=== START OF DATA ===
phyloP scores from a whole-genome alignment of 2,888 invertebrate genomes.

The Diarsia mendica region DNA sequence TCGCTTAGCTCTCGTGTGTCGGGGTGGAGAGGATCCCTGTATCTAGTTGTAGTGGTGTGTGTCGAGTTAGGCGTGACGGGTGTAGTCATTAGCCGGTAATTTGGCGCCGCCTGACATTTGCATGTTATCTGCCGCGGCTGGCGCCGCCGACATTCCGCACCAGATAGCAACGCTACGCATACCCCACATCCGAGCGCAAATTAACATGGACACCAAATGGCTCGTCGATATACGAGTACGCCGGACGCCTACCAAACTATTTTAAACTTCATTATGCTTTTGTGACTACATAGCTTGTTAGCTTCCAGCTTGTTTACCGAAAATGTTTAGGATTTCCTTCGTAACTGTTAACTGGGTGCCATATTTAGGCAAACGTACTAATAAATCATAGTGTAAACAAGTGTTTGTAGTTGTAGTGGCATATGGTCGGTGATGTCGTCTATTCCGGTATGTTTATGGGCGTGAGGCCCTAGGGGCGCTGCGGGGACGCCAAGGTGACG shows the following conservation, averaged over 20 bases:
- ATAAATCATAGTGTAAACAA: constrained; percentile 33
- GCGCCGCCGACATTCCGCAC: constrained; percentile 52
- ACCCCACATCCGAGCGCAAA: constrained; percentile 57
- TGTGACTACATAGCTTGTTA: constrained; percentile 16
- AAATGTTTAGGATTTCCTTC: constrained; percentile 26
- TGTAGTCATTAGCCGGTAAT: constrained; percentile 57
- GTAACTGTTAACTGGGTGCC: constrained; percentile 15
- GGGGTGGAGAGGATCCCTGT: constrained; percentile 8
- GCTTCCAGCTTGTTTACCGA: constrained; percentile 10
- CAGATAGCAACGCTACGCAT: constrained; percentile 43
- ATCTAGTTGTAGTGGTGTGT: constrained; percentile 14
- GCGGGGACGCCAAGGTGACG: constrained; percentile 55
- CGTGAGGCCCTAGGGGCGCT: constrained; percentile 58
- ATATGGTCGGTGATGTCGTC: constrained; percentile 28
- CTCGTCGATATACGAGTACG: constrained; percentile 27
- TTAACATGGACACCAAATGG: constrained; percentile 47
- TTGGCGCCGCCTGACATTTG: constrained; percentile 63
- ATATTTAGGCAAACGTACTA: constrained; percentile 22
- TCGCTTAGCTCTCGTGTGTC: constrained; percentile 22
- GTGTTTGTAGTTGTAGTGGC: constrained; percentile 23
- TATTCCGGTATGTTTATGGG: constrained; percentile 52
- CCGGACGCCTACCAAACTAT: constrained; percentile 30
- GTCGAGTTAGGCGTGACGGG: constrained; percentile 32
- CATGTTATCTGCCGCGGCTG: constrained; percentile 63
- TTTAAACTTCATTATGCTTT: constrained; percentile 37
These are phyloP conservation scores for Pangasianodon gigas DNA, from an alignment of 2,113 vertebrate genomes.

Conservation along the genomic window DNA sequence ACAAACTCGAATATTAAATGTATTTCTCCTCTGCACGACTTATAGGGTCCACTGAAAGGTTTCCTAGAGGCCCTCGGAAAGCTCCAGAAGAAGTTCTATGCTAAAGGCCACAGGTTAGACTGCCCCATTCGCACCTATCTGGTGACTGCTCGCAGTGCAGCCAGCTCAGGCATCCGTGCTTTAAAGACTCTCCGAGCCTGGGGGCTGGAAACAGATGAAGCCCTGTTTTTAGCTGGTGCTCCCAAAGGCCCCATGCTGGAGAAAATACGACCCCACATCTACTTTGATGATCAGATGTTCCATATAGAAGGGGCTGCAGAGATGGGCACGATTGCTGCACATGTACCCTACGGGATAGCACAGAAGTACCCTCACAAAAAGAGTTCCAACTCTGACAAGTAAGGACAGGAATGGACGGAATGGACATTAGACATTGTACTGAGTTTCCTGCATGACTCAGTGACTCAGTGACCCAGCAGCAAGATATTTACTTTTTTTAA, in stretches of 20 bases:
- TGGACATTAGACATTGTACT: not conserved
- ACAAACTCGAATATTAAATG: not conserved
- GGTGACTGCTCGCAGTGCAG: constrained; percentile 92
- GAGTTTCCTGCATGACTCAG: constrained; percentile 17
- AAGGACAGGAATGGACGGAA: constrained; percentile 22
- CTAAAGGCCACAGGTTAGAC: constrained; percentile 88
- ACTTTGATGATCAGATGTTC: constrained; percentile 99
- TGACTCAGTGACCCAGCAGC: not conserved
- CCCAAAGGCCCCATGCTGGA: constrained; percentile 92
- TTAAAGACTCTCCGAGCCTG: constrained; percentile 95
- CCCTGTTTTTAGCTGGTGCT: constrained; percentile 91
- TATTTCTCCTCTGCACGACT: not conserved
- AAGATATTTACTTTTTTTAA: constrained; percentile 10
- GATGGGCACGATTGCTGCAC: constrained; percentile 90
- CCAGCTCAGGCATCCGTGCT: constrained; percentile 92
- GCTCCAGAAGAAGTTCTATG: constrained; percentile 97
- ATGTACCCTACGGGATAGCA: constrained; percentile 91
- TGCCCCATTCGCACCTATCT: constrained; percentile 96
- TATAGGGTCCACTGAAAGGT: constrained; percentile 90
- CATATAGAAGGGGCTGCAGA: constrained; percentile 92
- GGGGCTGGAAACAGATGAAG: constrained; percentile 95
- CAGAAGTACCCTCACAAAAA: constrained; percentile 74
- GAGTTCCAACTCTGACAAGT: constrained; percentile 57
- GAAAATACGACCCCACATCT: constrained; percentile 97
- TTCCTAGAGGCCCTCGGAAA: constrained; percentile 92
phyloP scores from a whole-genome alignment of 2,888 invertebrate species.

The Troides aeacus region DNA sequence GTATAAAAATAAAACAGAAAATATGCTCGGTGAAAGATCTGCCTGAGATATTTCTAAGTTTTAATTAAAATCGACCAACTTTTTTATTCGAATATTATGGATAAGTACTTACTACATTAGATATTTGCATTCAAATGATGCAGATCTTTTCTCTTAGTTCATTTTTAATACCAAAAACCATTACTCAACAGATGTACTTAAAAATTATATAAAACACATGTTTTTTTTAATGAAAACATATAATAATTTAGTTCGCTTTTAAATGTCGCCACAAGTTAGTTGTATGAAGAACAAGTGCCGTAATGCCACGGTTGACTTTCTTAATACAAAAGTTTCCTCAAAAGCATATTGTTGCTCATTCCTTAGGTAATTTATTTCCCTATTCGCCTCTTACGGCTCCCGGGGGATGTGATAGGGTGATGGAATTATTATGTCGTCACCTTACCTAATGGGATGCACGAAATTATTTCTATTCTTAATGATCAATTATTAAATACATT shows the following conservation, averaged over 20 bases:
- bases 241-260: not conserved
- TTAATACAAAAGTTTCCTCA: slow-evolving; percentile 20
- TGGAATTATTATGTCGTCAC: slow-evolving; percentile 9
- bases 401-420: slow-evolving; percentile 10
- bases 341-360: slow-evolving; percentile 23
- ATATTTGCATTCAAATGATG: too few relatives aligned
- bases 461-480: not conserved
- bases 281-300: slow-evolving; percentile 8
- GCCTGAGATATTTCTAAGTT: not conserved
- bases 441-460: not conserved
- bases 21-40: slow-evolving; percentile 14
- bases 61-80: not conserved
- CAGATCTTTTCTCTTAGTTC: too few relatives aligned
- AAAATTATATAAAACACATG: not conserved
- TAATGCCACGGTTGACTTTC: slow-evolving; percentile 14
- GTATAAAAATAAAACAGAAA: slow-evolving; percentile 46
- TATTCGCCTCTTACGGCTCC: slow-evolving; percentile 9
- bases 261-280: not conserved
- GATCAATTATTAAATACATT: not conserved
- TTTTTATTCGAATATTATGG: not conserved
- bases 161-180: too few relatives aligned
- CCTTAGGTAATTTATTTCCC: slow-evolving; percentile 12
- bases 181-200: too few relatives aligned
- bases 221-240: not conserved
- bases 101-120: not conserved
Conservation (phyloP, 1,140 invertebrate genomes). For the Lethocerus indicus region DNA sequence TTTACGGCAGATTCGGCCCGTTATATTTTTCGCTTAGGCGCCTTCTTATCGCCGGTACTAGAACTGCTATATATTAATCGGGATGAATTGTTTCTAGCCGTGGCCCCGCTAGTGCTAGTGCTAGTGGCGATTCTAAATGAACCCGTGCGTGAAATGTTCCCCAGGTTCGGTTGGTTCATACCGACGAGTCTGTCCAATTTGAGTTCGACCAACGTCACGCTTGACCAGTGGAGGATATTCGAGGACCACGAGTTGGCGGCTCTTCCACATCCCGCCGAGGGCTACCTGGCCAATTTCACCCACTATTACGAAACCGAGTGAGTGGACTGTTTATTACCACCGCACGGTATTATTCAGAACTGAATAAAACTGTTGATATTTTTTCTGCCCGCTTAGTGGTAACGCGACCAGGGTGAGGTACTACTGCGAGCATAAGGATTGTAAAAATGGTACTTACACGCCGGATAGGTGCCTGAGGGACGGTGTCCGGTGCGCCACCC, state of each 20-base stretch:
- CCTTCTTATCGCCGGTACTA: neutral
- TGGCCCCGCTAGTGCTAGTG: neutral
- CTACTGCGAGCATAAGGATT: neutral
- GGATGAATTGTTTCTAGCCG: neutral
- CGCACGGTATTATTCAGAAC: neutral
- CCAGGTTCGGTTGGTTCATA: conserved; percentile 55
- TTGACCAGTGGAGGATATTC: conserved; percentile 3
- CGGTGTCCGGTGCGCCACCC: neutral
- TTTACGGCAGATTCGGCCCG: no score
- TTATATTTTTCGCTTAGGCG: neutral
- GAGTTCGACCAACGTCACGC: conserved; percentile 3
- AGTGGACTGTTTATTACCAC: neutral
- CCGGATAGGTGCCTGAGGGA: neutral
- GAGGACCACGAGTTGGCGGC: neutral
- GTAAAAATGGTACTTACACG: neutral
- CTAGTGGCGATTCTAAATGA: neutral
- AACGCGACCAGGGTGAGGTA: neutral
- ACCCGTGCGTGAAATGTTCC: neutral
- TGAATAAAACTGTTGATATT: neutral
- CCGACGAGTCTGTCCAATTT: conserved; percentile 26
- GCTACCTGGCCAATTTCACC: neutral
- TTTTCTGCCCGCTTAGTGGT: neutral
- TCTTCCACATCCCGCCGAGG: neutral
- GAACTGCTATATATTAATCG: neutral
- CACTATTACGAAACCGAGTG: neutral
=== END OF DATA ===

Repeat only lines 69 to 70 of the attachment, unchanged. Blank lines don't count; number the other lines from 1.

- CAGATCTTTTCTCTTAGTTC: too few relatives aligned
- AAAATTATATAAAACACATG: not conserved